Sharoni: There was no real plan actually. I was very confused. I didn't know what I wanted to do. Interestingly enough though I had a concentration in Digital Media, and I had no idea it would become such a huge thing. I graduated in 2003, the year Zuckerberg created Facebook. I was basically a computer geek, working in the Mac media lab doing graphic design and creating book layouts. I was trying to make some sort of career out of art because I knew no one was going to pay me to do stone sculptures or paint naked people, which is what I was doing at the time. Now digital media is what got me to where I am now, so it's funny how life comes full circle.

TPG: But before social media you had a stint as a U.S. Junior Olympic-certified swim coach?

Sharoni: Yeah. After I graduated, I didn't have a job. I'd hung out in L.A. with a friend for a little while and when I got back to New York I didn't know what I was going to do. I would go swim at my local Y (YMCA) in Queens. This woman with a thick Russian accent yanked me out of the pool one day and said, "You will swim on my team." But I was too old, so I became an assistant coach for her tri-state swim team. We did pretty well. That's when I realized my passion for health and fitness, so I decided to become a personal trainer.

TPG: So how do you go from personal trainer to equities trader on Wall Street?

Sharoni: I was a trainer at New York Health & Racquet Club, which was across the street from Goldman Sachs. I literally knew nothing about the firms, and everything I knew about the market came from my college Econ course. I went to Wesleyan where they teach you how to protest the IMF (International Monetary Fund), not that there are viable jobs in the financial field. It didn't take long before I figured out that personal training wasn't going to pay off my student loans and I was thinking about going to law school. One of my clients, who was a lawyer, told me to skip it and instead go work in the equity trading division at Goldman.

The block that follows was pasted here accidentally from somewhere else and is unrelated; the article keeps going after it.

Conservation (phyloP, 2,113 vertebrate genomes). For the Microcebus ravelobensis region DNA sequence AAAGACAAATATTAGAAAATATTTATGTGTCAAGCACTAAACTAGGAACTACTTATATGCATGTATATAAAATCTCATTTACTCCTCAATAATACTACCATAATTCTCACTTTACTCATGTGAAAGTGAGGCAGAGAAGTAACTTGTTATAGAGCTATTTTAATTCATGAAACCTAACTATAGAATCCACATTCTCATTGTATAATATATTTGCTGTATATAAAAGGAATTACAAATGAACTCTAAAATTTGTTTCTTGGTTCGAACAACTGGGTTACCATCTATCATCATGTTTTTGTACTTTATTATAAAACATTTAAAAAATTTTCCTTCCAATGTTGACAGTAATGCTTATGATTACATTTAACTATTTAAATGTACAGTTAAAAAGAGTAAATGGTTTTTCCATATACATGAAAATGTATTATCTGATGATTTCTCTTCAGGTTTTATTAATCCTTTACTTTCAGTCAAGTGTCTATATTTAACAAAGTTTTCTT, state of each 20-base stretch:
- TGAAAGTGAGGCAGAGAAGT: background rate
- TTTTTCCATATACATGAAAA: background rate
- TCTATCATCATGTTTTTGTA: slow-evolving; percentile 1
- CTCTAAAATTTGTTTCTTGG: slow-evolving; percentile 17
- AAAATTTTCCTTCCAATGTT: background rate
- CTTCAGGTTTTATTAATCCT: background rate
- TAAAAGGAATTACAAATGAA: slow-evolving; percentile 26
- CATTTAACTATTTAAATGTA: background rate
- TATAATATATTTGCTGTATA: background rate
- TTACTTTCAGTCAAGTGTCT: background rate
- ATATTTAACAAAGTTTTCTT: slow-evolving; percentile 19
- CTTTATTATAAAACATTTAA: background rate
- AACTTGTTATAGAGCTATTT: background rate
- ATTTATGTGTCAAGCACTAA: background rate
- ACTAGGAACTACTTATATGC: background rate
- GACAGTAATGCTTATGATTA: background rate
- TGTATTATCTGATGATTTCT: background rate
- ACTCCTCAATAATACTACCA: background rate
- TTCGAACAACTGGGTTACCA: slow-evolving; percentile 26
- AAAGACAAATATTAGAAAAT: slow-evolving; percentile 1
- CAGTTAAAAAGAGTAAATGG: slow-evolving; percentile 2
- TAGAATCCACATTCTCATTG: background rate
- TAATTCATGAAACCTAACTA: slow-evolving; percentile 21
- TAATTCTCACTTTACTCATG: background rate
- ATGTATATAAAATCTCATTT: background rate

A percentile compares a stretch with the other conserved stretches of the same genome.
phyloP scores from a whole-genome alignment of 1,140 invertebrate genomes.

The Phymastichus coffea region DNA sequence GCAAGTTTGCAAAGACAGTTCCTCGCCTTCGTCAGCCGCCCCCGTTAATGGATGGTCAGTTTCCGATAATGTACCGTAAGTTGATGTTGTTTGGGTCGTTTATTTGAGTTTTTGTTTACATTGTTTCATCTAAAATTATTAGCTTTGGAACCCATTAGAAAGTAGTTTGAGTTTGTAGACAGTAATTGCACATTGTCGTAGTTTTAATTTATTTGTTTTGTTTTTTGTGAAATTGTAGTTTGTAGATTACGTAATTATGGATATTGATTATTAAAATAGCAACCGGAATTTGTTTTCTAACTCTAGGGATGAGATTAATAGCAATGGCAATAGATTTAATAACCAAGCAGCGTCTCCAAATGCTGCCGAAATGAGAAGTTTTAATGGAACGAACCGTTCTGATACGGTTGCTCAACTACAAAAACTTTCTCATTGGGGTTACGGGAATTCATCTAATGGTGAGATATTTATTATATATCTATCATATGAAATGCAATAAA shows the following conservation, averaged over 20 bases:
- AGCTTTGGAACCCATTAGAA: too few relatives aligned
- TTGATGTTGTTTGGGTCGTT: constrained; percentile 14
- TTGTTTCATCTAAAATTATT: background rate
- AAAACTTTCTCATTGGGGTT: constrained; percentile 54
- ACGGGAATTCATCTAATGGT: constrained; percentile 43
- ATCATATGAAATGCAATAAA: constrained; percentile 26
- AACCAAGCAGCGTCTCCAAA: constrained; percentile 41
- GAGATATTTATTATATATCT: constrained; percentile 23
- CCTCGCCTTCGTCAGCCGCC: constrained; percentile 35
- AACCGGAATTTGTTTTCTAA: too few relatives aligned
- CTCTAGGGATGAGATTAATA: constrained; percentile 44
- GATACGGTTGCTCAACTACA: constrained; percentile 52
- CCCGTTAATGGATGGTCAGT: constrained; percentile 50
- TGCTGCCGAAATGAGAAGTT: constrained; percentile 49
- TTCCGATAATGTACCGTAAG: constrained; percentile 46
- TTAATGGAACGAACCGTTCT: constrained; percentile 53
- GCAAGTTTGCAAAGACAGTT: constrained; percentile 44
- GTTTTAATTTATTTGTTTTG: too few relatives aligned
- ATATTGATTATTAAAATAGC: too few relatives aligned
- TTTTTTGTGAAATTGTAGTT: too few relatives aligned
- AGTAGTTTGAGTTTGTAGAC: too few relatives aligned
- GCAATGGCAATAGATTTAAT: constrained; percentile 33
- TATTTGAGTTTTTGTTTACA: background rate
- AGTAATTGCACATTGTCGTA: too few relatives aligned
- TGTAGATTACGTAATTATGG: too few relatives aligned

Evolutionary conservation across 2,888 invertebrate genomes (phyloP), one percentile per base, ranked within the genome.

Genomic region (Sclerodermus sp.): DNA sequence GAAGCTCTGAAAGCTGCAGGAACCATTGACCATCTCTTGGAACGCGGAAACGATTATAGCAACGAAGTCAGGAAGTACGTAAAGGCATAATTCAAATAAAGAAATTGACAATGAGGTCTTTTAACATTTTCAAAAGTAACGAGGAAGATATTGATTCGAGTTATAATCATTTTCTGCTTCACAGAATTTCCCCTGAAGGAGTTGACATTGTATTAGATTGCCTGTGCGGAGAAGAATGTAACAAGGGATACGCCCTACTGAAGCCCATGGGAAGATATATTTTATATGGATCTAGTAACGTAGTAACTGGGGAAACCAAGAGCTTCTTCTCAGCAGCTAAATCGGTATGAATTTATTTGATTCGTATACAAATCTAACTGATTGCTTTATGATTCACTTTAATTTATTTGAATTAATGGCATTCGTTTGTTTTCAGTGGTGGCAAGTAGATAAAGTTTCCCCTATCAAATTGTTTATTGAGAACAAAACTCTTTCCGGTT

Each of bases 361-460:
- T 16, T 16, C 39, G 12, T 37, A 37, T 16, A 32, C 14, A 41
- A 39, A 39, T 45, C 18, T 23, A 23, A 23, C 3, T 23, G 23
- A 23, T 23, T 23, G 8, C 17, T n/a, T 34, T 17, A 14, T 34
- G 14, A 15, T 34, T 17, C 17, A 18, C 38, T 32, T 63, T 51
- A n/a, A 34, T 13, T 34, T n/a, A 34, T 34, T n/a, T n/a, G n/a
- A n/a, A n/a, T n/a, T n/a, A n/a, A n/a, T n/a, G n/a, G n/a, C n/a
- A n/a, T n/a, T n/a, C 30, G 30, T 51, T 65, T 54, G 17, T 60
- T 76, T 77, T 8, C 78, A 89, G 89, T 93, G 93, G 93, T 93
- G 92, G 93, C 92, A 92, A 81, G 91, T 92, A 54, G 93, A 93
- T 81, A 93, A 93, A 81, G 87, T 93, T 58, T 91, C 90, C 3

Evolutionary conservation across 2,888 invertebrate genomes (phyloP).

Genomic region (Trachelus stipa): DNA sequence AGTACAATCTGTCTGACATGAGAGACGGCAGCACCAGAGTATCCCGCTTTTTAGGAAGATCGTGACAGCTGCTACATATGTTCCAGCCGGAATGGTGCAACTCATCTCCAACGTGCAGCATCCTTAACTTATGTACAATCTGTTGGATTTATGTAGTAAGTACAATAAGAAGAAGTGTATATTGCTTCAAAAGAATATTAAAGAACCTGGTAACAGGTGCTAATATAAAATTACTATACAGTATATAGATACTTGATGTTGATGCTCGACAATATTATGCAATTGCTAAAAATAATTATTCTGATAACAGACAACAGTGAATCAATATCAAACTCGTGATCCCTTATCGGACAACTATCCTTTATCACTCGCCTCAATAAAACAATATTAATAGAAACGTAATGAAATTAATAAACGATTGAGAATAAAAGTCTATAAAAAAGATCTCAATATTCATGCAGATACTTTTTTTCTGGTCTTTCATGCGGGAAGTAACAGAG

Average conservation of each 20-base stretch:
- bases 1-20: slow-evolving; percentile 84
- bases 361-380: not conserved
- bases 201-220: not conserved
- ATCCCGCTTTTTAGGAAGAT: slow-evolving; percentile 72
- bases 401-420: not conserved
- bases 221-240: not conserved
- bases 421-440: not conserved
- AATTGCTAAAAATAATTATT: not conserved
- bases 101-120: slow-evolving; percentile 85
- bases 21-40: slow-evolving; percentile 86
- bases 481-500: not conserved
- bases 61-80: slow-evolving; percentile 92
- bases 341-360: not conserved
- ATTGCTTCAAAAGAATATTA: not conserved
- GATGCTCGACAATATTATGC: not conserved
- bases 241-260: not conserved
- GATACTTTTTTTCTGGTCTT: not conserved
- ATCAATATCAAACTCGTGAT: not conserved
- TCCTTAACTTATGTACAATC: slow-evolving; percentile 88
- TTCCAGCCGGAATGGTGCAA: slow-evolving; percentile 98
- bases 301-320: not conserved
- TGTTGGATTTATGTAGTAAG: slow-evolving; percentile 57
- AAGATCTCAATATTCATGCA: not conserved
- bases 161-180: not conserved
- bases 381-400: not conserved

So being this brazen 22-year-old just out of college I decided to just go interview at all these banks. I literally interviewed at every investment bank on Wall Street. Most of them laughed me out the door. I had no training, no pedigree. I hadn't even had an internship. Then I interviewed at Bear Stearns and they only cared that I could do the job. They hired me as a sales assistant and that's how my Wall Street career started.

TPG: You stuck with it for six years, working your way up and making good money. Why leave?

Sharoni: It was crushing my soul. That's not to say that it crushes everyone's soul. It's just not my true path. I was not brought into this world to be a money manager. It gave me some stability, and I liked the fact that I could be this straight-laced professional person. My whole life I was an artist. Maybe I was trying to fit in a little bit. But I learned a lot on Wall Street. Most creative people have no idea how to manage a business or take an idea to fruition, so that experience benefitted me a lot.

TPG: So you finally decided to get back to your creative side?

Sharoni: Yeah, I was unemployed for like a year. I was at Bear when they were sold for like two bucks. I was working at a company called Bridgewater when the crisis really hit. That's when I went for the open casting call for Fila. That woke me up. I credit them with a lot. It got me into social media, and then I met Darren.

TPG: Yes, the fateful tweet that got you to St. John's and eventually teamed up with Rovell. What's the best part about working on "CNBC SportzBiz: Game on"?

Sharoni: Being able to take all of the things I've done over the past however many years -- my artistic training, to my writing, to this business background that I ended up with somehow -- and seeing it all come together and being able to apply it to an area like sports which I'm so passionate about and I love and is so fun. That's the surreal part. It's like everything really does happen for a reason.

TPG: So is this your proverbial dream job and if not, what's next?

Sharoni: If you had asked me what my dream job was ten years ago, I wouldn't have said this. And yet, this is my current dream job. I don't know that I could accurately pinpoint what my dream job would be, but from this standpoint today I'd love to host my own show in the areas of fitness and wellness because that's something that's really important to me. The ability to reach and influence people in a positive way about things they care about, to me, is the most gratifying of all.

-- You can watch Erin on CNBC's "SportsBiz: Game on" with Darren Rovell on Fridays at 7 p.m. ET on Versus. Follow her on Twitter @ErinSharoni.